Understanding the impact of parenting style and temperament on children is challenging and riddled with controversy. There is a myriad of variables, none of which can easily (or ethically) be controlled. Also, the development of a child plays out over decades.
According to the American Psychological Association, “Many studies have shown that physical punishment – including spanking, hitting, and other means of causing pain – can lead to increased aggression, antisocial behavior, physical injury, and mental health problems for children.”
However, although attitudes have changed over the years, two thirds of the population of the United States still approve of parents spanking their children.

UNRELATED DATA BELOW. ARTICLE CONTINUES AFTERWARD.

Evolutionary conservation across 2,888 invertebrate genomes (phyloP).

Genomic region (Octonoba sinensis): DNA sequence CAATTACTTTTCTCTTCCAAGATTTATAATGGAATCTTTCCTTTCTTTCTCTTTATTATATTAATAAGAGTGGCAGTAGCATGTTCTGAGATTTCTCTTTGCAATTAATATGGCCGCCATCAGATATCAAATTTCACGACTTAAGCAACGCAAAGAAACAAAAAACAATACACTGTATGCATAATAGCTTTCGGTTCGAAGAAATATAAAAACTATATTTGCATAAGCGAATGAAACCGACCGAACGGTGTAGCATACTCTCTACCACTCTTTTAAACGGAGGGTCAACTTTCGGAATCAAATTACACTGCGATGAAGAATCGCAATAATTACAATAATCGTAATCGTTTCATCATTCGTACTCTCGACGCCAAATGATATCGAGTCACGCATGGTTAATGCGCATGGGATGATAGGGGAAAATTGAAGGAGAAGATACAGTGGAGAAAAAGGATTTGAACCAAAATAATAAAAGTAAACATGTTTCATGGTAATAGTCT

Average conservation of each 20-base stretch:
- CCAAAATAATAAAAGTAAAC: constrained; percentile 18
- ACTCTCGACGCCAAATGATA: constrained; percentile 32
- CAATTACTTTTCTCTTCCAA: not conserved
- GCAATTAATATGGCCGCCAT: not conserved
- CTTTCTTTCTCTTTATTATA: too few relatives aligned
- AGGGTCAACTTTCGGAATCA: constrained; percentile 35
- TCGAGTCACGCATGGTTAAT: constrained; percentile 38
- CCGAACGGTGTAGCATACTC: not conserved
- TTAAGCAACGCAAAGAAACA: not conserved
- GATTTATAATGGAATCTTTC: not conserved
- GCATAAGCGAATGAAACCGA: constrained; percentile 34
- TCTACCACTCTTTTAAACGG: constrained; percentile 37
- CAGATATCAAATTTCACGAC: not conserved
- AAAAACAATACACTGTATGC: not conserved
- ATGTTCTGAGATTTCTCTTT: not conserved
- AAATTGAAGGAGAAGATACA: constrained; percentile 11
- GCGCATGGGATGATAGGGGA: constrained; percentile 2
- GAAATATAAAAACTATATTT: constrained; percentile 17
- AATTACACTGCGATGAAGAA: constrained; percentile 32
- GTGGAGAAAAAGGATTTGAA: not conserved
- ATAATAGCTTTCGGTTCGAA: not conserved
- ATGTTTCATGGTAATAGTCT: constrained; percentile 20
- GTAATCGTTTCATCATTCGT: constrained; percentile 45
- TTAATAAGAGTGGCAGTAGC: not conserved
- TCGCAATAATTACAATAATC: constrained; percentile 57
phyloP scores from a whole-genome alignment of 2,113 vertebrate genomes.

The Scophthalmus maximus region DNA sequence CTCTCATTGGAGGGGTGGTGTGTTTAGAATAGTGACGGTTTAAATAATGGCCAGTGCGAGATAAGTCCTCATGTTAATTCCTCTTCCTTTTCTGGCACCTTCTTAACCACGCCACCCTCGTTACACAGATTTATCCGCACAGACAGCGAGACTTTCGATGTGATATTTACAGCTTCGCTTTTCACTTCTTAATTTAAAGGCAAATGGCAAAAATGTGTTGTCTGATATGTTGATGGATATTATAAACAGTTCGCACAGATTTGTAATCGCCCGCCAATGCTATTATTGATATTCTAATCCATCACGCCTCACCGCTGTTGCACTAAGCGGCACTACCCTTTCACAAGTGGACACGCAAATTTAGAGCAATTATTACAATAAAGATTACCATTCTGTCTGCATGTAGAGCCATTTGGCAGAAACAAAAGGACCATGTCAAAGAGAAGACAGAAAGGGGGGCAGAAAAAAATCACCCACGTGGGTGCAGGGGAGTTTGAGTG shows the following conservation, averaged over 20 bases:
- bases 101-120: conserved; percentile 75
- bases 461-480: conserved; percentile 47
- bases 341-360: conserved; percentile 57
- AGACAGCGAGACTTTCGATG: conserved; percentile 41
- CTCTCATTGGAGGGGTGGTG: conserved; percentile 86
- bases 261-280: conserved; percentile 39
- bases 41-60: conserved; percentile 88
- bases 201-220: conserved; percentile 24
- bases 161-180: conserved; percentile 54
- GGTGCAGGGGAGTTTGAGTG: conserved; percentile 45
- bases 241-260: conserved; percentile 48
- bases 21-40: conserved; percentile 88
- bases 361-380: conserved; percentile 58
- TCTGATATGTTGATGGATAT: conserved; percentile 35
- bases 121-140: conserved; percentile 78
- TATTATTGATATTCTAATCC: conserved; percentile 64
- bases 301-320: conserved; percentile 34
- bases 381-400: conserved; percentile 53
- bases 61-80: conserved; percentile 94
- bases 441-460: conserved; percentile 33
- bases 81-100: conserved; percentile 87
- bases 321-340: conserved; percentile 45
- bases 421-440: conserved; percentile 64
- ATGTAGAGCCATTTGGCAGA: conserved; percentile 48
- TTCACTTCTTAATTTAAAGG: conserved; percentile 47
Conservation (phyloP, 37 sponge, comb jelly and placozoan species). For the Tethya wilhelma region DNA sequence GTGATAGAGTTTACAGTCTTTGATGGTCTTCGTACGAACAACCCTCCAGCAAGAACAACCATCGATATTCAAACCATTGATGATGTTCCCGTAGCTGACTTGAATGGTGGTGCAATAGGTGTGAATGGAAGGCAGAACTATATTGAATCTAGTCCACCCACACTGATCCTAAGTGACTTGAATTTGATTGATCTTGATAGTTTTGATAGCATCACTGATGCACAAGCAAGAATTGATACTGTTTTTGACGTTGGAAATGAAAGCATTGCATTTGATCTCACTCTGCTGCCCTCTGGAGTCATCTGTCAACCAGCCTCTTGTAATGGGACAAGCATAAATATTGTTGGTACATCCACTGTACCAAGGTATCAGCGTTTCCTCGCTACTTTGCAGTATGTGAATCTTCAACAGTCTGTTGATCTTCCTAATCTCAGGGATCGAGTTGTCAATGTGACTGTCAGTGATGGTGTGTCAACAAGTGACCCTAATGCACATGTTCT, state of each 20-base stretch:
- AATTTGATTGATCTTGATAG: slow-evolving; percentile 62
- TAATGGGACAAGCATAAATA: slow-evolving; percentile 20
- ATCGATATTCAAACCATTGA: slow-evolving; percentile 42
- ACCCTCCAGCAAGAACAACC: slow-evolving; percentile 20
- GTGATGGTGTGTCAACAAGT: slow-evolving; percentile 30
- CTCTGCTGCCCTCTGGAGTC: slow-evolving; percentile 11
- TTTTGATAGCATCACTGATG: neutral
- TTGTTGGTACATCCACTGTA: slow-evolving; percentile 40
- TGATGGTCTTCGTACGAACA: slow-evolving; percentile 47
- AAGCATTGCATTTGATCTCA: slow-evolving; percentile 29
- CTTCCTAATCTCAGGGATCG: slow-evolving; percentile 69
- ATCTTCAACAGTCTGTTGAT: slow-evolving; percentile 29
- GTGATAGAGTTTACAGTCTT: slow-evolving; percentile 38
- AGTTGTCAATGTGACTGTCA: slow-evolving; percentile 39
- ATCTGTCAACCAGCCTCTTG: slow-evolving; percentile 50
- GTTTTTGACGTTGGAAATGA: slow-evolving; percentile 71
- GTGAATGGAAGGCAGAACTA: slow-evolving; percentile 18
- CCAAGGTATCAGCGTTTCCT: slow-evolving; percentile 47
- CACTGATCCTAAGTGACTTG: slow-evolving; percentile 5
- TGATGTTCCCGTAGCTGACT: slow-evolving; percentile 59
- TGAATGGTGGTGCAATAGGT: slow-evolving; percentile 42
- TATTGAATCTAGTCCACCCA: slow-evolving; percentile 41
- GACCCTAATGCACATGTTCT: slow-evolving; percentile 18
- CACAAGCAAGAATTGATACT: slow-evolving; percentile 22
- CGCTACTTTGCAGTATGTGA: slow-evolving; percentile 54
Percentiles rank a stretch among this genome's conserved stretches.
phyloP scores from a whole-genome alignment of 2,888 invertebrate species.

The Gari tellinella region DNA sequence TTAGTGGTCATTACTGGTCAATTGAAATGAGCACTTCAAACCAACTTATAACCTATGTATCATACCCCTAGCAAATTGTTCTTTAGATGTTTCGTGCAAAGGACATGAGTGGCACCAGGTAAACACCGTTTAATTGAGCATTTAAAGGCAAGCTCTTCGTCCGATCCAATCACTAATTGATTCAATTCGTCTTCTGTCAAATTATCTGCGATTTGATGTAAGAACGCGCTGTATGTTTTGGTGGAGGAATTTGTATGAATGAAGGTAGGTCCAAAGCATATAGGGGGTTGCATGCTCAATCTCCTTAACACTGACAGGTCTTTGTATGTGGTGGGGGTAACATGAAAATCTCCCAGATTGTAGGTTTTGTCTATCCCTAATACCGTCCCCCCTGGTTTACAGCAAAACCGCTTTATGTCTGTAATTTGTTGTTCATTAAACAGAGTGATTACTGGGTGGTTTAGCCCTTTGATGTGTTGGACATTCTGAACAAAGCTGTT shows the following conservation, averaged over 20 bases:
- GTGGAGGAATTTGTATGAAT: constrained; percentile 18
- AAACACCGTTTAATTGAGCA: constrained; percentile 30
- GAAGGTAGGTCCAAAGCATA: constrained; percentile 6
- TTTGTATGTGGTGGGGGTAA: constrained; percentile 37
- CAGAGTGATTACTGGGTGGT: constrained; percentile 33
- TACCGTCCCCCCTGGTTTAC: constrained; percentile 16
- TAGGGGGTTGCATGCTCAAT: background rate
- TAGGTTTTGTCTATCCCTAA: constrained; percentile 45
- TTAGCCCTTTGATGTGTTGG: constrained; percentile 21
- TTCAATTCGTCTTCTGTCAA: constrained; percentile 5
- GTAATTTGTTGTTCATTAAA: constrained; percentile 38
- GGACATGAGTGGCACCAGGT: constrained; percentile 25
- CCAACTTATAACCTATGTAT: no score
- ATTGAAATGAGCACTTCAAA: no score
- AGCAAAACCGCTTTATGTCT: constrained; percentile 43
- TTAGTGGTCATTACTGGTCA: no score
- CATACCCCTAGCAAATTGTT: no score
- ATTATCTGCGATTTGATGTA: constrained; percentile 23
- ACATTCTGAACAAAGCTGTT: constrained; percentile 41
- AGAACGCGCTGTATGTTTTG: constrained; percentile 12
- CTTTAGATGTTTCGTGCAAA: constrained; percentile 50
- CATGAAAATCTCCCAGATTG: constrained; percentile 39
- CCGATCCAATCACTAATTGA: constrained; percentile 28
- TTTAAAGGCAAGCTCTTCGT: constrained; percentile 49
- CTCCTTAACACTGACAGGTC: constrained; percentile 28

A leading researcher into physical punishment at the University of Texas at Austin – told the American Psychological Association, “I can just about count on one hand the studies that have found anything positive about physical punishment and hundreds that have been negative.”
Still, the exact interaction between parental methods and child outcomes continues to be a tough area to study, and there are many specific questions still to be answered.
For instance, previous studies have tended to be relatively short: generally they have lasted just 1 year, and they have rarely looked at families in, or near, poverty.
The results of the new study were recently published in the journal Developmental Psychology.